Tuesday, February 11th fans went wild when Dirty Honey headlined the Bottom Lounge. This rocking quartet channeled unmatched energy that charged the audience at the outset with pure enthusiasm, raw force and charisma. A word of mouth buzz seems to be growing as many in the crowd had seen their opening set for Skillet at Chicago Theatre, or for The Who last year. This show confirmed what fans first experienced and originally fell in love with.
The L.A quartet conjured up everything fans love about blues-based hard rock. Where they are limited in originally recorded material, they make up in showmanship and killer talent. But this shortage won’t be for long. The repertoire is growing as they introduced two new songs in the set that were very well received.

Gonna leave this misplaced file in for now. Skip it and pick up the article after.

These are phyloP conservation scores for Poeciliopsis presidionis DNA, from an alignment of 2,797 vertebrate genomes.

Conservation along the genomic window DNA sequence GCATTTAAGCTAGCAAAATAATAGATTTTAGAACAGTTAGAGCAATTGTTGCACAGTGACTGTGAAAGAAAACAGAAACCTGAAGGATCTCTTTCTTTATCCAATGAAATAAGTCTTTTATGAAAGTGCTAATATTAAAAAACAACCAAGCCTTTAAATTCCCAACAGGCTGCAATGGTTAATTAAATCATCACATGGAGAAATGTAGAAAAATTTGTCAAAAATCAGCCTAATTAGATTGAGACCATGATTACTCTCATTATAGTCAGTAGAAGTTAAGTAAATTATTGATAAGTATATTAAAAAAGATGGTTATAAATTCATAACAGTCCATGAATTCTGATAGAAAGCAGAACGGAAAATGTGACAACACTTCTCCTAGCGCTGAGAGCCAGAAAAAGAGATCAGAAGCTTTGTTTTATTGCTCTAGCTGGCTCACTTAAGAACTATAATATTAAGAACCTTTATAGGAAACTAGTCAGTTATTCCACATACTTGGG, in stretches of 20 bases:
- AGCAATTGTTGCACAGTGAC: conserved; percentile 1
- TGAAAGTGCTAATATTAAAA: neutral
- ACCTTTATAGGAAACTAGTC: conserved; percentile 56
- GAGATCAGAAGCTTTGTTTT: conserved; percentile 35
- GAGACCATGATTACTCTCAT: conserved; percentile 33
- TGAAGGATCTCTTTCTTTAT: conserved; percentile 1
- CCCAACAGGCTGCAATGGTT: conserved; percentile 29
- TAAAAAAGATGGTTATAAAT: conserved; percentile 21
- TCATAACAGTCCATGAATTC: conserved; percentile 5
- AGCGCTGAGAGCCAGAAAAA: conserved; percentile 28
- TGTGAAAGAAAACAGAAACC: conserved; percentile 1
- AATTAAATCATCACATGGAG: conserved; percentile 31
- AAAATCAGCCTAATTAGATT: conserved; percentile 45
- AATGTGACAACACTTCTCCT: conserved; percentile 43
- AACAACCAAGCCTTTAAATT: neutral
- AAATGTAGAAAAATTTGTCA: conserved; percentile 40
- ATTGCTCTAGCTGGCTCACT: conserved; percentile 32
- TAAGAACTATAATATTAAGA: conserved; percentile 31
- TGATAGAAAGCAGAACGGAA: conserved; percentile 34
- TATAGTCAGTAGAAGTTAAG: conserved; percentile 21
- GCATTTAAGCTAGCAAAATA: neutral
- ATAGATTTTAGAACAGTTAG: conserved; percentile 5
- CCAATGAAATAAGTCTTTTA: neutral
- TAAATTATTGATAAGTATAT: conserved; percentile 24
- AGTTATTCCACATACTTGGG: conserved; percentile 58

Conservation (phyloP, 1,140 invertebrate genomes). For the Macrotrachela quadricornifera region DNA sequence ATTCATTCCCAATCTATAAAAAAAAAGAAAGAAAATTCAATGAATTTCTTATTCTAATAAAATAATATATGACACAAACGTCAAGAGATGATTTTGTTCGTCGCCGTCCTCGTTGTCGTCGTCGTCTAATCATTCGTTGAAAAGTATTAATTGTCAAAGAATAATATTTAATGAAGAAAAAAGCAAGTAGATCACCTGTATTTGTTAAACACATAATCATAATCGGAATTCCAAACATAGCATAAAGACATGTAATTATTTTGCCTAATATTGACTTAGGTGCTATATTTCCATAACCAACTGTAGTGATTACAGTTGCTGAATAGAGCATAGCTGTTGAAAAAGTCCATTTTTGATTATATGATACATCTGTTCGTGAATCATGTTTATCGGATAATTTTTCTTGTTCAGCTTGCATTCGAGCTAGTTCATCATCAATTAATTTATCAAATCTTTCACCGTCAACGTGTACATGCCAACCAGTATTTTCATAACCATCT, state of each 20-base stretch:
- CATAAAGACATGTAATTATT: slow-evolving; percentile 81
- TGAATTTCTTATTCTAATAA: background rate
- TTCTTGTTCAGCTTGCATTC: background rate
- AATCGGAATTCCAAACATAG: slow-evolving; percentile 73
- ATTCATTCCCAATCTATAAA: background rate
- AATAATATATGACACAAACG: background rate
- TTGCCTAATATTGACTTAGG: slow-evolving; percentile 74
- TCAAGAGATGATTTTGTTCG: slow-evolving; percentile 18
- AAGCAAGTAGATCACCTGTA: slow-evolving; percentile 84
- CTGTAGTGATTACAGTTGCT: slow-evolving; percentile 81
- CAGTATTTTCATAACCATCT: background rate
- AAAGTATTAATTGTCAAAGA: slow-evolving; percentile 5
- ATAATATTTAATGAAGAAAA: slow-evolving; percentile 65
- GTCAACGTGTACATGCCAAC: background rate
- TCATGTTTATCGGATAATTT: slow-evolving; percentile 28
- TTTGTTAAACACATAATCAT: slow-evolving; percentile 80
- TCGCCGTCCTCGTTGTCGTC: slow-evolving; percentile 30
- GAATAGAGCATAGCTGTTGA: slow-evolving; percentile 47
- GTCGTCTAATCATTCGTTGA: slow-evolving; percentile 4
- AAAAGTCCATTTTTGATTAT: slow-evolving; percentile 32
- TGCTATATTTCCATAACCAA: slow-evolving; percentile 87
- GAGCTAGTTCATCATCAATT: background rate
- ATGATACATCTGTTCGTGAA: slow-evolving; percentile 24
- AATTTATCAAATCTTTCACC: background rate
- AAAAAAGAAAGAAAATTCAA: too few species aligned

Dirty Honey pulled out all the stops showing their respective instrumental talents, entrancing the crowd with extended solos as they segued into the next song. John Notto is a riff master in the same sense as Keef or Slash; his riffs contribute largely to shaping their songs.
Notto seamlessly wove melodic guitar with Marc LaBelle’s vocals for a tight interplay with Justin Smolian’s abandon on bass and Corey Coverstone’s power drumming. LaBelle is a natural ringmaster reaching out with his mic stand, rallying the crowd and harnessing the fans’ enthusiasm. It was a tight, no holds barred performance.
Sprinkle in some covers: Aerosmith’s “Last Child” and the iconic guitar solo/closing vamp of Zeppelin’s “Whole Lotta Love” when transitioning out of Justin’s bass solo. It was a fitting nod to their influences. All four of them commanded the stage with strut, swagger, and something to prove — with no timidity about it. They are making waves in the best way, earning their place one live show and fan at a time.
*All photos © Philamonjaro
Down The Road
When I’m Gone
Whole Lotta Love